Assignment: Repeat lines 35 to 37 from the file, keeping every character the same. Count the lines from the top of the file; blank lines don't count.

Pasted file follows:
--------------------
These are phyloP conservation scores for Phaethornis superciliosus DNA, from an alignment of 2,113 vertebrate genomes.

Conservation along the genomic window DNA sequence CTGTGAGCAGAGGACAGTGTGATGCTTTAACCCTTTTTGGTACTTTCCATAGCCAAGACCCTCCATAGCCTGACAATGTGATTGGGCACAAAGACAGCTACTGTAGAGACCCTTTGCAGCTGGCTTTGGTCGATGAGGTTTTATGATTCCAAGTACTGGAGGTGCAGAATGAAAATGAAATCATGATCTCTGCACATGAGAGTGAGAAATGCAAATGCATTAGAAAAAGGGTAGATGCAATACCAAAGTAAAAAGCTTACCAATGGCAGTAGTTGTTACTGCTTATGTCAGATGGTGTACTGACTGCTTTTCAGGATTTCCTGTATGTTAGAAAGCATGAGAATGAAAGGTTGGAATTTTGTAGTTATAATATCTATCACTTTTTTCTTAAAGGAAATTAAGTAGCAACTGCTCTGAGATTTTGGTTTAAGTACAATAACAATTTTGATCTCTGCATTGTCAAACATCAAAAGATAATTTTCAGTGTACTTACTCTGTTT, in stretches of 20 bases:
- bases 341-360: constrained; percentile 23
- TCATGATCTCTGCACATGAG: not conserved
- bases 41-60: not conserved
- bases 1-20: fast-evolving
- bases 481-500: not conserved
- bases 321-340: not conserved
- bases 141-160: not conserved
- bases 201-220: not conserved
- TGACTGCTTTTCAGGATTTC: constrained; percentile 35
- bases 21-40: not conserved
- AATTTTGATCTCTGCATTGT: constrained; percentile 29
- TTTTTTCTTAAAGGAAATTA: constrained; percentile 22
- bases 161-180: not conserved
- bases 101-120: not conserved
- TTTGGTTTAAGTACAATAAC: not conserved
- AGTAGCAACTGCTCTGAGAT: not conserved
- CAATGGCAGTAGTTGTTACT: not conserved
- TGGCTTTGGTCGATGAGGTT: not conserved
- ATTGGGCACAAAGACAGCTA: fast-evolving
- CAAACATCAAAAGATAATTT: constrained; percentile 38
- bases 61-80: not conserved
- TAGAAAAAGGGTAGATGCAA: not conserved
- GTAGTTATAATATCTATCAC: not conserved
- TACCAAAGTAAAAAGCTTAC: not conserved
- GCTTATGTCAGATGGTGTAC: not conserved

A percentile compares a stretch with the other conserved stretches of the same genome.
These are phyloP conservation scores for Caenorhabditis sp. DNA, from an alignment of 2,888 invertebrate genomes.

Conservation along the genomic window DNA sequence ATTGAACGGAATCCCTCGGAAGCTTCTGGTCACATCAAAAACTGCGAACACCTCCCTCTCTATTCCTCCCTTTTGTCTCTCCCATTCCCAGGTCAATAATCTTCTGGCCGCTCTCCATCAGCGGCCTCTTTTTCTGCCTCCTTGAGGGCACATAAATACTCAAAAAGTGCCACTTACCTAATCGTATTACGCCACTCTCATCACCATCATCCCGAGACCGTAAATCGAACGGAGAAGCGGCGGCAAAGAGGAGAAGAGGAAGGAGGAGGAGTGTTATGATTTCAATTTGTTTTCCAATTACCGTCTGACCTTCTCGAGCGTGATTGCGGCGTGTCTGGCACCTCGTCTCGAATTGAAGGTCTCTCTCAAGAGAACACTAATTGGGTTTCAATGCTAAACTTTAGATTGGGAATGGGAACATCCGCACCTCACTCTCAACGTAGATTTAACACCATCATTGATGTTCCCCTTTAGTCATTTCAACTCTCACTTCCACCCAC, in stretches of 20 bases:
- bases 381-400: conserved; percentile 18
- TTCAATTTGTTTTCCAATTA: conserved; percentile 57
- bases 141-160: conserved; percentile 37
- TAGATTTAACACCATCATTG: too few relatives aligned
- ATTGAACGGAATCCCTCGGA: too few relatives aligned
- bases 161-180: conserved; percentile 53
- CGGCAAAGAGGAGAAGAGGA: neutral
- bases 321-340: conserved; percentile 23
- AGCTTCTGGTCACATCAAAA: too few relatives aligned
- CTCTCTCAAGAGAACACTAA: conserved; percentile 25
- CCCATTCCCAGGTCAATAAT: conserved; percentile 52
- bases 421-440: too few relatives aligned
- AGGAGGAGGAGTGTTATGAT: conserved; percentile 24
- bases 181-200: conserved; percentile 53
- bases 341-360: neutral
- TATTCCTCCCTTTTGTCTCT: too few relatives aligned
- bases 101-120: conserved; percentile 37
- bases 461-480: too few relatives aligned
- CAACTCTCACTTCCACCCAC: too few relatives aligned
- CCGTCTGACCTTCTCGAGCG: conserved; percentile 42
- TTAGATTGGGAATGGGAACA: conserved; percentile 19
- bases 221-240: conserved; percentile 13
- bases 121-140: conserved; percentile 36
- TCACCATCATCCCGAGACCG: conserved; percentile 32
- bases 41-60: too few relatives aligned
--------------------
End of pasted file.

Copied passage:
- ATTGAACGGAATCCCTCGGA: too few relatives aligned
- bases 161-180: conserved; percentile 53
- CGGCAAAGAGGAGAAGAGGA: neutral